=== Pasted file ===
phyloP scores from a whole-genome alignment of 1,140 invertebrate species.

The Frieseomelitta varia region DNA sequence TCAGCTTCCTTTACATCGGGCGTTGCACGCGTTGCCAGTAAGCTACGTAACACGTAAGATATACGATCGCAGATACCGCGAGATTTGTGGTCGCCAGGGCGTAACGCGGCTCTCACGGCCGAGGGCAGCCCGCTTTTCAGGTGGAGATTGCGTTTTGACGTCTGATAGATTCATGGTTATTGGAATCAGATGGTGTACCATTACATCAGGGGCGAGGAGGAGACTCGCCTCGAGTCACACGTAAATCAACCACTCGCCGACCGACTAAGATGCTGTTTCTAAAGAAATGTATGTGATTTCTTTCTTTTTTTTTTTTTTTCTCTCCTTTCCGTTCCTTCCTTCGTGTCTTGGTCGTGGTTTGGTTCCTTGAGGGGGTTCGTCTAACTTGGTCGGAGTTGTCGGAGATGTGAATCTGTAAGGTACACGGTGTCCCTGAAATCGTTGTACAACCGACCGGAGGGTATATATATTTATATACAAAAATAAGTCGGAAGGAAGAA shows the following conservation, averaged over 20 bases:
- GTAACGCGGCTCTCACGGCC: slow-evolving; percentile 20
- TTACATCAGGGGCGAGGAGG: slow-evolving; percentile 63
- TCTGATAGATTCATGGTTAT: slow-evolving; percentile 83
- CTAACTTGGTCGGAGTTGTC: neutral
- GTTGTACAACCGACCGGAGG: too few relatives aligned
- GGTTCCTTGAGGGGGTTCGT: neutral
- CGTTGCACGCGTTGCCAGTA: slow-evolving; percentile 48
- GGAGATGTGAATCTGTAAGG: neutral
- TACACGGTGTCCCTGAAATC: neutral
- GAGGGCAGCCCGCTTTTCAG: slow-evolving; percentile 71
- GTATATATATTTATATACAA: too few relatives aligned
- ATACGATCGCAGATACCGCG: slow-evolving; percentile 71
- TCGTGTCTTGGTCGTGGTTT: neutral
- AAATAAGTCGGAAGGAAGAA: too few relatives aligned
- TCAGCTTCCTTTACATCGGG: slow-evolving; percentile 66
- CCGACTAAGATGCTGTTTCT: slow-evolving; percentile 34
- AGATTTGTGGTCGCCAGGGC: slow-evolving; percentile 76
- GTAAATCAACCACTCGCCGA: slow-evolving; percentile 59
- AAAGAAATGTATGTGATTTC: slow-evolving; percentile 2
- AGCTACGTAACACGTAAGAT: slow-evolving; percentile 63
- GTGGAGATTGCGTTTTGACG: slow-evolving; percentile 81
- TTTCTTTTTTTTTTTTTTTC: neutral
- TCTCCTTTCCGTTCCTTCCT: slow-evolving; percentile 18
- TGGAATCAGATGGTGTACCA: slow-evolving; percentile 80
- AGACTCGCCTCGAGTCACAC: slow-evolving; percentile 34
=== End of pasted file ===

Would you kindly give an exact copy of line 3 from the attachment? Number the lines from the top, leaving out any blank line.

- GTAACGCGGCTCTCACGGCC: slow-evolving; percentile 20